“She is struggling and yet you wouldn’t know it”

The story of each autistic girl is as different as the girls themselves. They can be tomboys, girly or geeky – and yet they share huge vulnerabilities.

Masking in autistic girls

Maryam is almost silent in class. She sits at the back watching how the other girls act and will never put her hand up. Now in Y6, she wears her clothes exactly the way the popular girls do. But unlike them, she doesn’t speak or laugh at school and the other children pick her last for team games.

She has a wide group of people she calls friends. However, none of them choose to sit next to her on the school trip. Like so many other girls, Maryam is masking or camouflaging to hide the fact she is autistic.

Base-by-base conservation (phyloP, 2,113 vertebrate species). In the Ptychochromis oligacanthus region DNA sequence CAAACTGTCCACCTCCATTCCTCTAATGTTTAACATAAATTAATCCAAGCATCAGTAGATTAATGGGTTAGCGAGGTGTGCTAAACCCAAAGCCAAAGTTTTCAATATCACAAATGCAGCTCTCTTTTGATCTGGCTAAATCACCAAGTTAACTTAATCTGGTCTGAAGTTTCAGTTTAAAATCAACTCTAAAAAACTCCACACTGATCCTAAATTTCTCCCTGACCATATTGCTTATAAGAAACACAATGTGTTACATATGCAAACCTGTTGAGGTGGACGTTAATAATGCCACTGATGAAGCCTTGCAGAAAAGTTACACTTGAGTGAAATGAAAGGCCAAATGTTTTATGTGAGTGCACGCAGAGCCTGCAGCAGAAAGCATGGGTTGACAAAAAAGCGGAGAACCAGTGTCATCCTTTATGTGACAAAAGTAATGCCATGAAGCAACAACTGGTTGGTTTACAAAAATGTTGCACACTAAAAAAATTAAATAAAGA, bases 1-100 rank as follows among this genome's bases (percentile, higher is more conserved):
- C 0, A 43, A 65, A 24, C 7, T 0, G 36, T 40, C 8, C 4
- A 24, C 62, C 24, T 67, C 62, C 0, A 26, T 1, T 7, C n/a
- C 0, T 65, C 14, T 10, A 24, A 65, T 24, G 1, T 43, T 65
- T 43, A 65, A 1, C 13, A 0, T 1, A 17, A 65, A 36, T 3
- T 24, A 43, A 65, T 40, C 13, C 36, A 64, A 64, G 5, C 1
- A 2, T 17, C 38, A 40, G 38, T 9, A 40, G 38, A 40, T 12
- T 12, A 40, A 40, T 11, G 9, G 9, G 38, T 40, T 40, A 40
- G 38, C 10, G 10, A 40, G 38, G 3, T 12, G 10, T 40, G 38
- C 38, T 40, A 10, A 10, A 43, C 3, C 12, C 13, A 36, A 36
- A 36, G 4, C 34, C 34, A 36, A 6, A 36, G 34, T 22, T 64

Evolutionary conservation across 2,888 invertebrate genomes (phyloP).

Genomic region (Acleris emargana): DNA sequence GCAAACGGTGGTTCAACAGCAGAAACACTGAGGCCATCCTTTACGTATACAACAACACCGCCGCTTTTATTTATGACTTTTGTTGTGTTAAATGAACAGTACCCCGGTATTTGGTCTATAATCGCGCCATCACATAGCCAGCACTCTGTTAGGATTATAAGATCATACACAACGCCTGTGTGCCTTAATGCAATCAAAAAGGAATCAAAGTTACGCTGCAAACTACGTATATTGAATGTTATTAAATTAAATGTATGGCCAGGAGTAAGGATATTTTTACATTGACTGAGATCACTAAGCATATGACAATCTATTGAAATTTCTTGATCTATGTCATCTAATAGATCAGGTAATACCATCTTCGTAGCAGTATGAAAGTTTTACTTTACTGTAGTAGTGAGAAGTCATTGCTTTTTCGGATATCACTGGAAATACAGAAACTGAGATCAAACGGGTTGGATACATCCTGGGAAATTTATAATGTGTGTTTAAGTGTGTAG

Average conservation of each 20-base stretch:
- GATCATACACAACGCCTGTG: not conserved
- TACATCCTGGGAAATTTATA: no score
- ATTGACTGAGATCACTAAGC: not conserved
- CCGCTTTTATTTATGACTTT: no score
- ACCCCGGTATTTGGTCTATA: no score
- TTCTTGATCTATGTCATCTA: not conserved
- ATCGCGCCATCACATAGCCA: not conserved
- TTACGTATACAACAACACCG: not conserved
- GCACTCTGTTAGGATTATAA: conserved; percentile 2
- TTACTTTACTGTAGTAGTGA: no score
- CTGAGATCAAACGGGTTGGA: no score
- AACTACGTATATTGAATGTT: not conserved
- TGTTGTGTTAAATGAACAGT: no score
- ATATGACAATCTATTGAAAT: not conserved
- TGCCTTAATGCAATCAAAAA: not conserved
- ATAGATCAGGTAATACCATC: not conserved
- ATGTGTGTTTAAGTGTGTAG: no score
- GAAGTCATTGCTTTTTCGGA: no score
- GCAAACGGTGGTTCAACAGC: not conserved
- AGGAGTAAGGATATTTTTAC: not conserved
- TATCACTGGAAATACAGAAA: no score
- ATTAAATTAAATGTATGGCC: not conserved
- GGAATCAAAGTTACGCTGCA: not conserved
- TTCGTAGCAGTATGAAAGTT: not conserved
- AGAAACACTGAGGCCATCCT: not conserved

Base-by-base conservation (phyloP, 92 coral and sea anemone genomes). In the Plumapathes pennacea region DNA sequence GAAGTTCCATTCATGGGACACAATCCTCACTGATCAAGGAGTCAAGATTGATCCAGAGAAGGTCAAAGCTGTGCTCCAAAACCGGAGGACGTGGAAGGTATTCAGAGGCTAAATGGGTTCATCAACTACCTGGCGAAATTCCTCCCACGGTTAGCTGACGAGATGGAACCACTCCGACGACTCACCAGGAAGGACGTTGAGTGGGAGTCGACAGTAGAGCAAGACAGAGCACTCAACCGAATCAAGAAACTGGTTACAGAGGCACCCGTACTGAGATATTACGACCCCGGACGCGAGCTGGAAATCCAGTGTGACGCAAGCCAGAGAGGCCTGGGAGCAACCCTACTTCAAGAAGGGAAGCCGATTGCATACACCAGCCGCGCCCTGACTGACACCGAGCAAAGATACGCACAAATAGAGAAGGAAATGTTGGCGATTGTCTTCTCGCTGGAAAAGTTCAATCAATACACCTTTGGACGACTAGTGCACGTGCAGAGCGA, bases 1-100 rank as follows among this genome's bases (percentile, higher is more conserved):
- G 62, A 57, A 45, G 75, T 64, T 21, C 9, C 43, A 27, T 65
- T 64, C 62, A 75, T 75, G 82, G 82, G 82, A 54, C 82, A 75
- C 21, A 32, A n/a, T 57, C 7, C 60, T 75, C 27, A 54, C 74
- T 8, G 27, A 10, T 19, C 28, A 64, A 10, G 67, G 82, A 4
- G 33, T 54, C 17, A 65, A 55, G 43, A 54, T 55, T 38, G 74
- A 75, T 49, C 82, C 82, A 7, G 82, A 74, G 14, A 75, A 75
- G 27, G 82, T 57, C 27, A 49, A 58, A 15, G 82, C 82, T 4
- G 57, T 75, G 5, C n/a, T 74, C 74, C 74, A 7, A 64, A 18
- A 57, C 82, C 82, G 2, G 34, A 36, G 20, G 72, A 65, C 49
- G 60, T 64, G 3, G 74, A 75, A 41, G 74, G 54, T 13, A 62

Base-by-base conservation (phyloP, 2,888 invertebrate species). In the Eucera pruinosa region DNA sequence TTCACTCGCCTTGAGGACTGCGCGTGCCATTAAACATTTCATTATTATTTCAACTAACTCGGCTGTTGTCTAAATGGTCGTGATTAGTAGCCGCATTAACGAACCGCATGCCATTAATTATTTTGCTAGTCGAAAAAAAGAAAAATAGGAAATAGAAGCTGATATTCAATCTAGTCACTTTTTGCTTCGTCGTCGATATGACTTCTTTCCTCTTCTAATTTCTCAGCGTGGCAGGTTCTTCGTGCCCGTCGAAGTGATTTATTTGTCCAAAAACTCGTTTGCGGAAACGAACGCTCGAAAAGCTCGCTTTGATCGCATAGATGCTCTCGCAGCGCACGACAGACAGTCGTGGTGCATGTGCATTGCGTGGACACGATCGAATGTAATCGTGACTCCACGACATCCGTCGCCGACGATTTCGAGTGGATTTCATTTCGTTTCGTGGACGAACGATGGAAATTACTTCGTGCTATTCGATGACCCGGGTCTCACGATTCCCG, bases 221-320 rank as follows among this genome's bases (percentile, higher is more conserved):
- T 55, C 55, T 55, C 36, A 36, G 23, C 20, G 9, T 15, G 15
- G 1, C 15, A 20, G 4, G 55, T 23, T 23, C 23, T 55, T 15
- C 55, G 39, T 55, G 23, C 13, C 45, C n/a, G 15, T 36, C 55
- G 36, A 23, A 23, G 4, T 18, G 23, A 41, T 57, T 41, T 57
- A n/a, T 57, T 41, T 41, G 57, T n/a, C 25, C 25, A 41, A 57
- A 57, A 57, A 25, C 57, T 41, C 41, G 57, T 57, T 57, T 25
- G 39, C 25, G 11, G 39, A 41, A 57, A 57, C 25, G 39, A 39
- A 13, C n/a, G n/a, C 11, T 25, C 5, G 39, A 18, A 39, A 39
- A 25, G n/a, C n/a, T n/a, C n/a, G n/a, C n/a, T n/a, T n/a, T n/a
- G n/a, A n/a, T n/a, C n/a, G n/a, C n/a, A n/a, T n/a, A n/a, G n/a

It’s a mask she can’t take off because she has to hide to fit in, to feel safe and have the same opportunities as everyone else. She buries her own identity so that even others accept her, she feels that no one knows the ‘real’ her. This takes huge, consistent effort and comes at a very high psychological cost.

She falls to pieces when she gets home. She appears fine at school, but her parents are worried.

It can feel almost impossible to meet the needs of each and every girl. This is especially the case when so much of their pain is internal. But if you look deeper, it isn’t hard to spot the child who is deeply unhappy and uncomfortable.

“She falls to pieces when she gets home”

Sixth sense

Experienced and empathetic teachers will have almost a sixth sense for the children that are struggling in their class. Tapping into your empathy can make the difference between a child being able to stay in class, develop their interests and learn the vital skills they need to navigate the confusing social world, and being so stressed they can no longer attend school at all.